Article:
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  • "If I win this settlement," he said with a gleam in his eyes. "That's what I'm going to do. I'm going to Southeast Asia and I'm going to travel for months."

    "Why wait?" I asked. "Go anyway."

    He grinned.

    "Life is short," I said. "You never know what might happen."

    He gave me a hug and climbed into the car I could no longer drive, my dream car, the car I'd always wanted, the car I bought a dozen years earlier, a baker's dozen, lucky number 13, because life was too short to drive a car that didn't make me happy. My Neon just made me sad.

    Well before my head started swimming, I had stopped driving much. I had started walking more for my health and the move into urban living but I still loved my Jeep. It was my dream, my freedom, my car, and I hoped that someday, I would be able to drive it again. That someday, I would drive again.

    In the grand scale of things to miss in life, it seemed pretty stupid. My dad's sister had never driven in her life and she seemed to do just fine. At least, I'd had time on the road, with the roof down and the music up, driving through mountains, along the beach, on winding country roads, with the whole world in front of me.

    I knew I ought to drive a boring car, a sensible sedan, something utilitarian while the Jeep offered utility only in a sporting sense. SUV. It was a gas guzzler and completely against the green girl in me but I didn't mind. I didn't drive often and I didn't drive far.

    A friend's husband had helped me buy it, negotiating when I couldn't and speaking to his wife, my "sister," in Arabic that I couldn't follow. That night, my roommate and I drove through Georgetown and out into the 'burbs. We sat on the roll bar and sang along to the music that blared as she cried over love lost.

    In the summers, I dropped the roof and taught my nieces and nephew to climb over the sides, to stand on the tire rather than the fender flares and trust that everything would be all right. I taught them how to take the roof off and how to put the roof up. We ran in the rain to reach it in time, squeezing together in the front seat until the squall passed enough to let us go back to the party, soaked and giggling.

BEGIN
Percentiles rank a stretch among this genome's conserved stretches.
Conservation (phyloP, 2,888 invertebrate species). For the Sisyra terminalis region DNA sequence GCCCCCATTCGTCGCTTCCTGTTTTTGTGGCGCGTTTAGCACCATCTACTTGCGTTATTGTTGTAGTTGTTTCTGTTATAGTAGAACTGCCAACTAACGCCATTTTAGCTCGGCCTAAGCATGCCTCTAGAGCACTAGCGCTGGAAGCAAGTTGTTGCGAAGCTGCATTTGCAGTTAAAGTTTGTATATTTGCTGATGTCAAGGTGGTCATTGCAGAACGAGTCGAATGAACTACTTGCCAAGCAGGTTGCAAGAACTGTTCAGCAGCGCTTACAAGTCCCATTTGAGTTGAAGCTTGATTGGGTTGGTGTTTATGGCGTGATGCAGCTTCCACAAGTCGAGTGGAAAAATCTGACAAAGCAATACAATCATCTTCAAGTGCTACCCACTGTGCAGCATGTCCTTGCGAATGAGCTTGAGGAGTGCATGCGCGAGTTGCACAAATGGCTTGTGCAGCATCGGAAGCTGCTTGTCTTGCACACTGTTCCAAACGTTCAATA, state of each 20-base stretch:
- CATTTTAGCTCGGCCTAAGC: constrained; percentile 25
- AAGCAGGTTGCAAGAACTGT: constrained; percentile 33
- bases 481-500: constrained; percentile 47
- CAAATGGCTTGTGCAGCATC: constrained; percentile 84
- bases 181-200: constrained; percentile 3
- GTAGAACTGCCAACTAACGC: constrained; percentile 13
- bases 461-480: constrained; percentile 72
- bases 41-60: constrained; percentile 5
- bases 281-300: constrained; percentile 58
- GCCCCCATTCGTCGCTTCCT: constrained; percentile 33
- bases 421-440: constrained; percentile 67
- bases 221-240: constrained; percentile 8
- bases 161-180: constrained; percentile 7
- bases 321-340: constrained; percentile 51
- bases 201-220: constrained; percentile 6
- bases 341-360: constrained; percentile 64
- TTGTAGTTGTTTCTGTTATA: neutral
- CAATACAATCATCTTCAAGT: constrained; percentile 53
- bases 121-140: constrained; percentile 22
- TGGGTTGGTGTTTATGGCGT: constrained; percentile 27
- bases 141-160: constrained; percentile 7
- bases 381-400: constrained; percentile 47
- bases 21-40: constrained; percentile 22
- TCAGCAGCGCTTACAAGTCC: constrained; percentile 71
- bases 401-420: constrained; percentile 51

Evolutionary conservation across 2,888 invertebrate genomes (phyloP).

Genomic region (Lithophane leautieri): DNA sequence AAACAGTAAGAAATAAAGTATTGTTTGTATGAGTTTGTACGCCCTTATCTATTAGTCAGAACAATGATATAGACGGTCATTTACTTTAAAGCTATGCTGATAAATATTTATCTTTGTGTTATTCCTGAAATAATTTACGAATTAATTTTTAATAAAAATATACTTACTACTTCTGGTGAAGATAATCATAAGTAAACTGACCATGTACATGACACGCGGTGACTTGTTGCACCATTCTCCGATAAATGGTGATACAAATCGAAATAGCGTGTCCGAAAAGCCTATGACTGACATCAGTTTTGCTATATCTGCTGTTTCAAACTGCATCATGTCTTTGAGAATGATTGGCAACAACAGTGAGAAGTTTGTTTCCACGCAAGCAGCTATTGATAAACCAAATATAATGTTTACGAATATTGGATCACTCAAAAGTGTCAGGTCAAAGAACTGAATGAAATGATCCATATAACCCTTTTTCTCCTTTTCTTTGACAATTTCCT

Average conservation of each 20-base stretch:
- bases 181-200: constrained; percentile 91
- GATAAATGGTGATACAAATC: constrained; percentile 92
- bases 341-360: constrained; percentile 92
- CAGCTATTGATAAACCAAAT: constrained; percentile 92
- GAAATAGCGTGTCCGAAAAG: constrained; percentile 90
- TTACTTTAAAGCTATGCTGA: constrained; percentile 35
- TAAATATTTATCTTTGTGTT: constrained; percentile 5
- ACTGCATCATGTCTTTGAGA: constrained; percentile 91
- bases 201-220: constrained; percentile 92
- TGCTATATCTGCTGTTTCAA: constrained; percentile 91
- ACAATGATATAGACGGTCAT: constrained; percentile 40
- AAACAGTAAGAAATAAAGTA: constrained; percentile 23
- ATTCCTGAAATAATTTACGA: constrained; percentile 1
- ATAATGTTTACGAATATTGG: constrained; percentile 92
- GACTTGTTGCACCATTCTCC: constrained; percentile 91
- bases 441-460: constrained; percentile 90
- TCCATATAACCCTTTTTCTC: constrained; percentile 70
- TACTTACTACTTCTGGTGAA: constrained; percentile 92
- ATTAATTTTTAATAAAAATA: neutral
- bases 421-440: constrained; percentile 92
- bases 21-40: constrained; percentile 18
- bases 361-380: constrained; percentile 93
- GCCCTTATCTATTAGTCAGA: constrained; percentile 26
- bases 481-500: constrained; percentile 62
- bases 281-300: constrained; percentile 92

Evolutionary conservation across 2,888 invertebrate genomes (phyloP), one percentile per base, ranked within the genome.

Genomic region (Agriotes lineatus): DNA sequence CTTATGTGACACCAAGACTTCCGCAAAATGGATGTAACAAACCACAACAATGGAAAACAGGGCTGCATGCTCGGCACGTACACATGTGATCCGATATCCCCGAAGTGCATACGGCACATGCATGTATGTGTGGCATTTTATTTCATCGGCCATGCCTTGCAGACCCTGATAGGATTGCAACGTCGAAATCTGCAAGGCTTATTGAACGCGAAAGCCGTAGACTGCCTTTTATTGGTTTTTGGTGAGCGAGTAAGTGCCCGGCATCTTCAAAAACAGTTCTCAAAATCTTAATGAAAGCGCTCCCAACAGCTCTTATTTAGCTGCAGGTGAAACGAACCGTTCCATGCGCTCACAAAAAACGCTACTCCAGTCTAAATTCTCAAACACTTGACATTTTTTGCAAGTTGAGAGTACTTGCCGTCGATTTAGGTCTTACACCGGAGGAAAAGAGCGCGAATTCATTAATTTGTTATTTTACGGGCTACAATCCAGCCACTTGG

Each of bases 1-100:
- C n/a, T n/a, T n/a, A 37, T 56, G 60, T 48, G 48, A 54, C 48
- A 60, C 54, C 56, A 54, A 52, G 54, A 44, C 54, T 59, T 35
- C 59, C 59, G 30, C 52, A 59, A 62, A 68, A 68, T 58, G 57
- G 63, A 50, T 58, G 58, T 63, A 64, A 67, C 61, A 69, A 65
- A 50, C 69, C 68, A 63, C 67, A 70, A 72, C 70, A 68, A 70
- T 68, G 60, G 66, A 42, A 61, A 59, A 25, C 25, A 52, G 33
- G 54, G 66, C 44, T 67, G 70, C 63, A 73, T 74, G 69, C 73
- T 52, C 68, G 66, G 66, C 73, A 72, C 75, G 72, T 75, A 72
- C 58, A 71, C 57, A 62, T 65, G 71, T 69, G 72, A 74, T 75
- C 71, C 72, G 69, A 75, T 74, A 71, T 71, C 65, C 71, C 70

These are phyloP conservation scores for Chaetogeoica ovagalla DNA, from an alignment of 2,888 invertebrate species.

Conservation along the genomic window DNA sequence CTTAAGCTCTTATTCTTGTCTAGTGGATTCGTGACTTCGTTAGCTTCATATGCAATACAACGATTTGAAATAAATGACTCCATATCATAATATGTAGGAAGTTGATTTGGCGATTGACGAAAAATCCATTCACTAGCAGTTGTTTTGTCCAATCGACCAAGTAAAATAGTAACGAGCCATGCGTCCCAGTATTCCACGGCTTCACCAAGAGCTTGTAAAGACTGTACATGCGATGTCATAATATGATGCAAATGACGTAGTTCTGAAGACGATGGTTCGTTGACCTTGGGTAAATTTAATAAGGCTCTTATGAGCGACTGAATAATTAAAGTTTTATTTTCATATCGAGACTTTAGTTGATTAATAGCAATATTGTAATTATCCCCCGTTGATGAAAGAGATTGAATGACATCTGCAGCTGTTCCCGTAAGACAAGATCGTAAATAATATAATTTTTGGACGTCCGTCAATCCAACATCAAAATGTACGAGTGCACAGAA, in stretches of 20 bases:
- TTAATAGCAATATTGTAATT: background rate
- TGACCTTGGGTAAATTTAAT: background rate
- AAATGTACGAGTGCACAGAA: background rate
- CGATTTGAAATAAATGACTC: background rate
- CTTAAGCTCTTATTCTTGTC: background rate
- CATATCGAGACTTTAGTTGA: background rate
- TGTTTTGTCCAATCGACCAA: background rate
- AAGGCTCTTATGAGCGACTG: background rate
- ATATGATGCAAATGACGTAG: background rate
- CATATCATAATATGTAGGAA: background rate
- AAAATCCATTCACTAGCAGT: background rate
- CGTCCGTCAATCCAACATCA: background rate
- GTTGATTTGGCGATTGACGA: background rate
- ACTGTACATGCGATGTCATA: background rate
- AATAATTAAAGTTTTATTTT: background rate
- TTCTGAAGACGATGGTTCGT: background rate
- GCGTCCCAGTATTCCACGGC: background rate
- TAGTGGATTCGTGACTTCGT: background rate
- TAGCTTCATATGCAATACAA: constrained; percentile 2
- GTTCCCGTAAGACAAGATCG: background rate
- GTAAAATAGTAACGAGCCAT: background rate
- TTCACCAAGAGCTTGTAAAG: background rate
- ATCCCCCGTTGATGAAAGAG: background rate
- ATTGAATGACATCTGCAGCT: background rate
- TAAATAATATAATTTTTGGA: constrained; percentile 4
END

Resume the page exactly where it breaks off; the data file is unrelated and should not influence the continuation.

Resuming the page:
In the past dozen years, a baker's dozen, lucky number 13, I drove on the beach. I drove in the mountains, in the sun, snow and rain. I lent it to a friend volunteering with the Red Cross during Hurricane Sandy. I ferried hundreds of packages, month after month, to send to prisoners. I helped friends move. I moved myself.

    A few years back, when I lived in the old place, I held the distinct impression that a homeless man slept in my Jeep. Someone slept in the garage in my landlord's Karmann Ghia and someone else across town in my friend Brian's Festiva. (If it helped someone out, why not?) It just smelled a little funky (like Brian's Festiva). Dropping the roof in the spring helped clear the air.

    I loved my car almost as much I hated the loss of my freedom, of the open road, wind in my hair, miles rolling under my tires. I hated the fact that I couldn't just drive to the store for gallons of water when my pipes froze, that I couldn't go to my high school reunion.

    I used to dream of traveling, too, even more than I did. For the longest time, I'd been saving miles and I had enough – more than enough – for a "Round the World" ticket. It was my backup plan, my exit strategy, my chance to "Get Out of Jail Free." When life ended up too much to bear, I could leave. I would leave. I would fly west and keep heading west for a year or so or maybe the rest of my life.

    As it turned out, I cashed in those chips even before I stopped driving. I needed to stay insured. I had to stay employed.

    "Life is short," I said when he told me his plans for what he would do if he won the settlement. "You never know what might happen."

    He hugged me and then, he got in my dream and drove it away.

    "You might as well go out and live it now," I called to the taillights, and then I went inside to dream myself a new one.

    I'm still working on it, but I'll get there.
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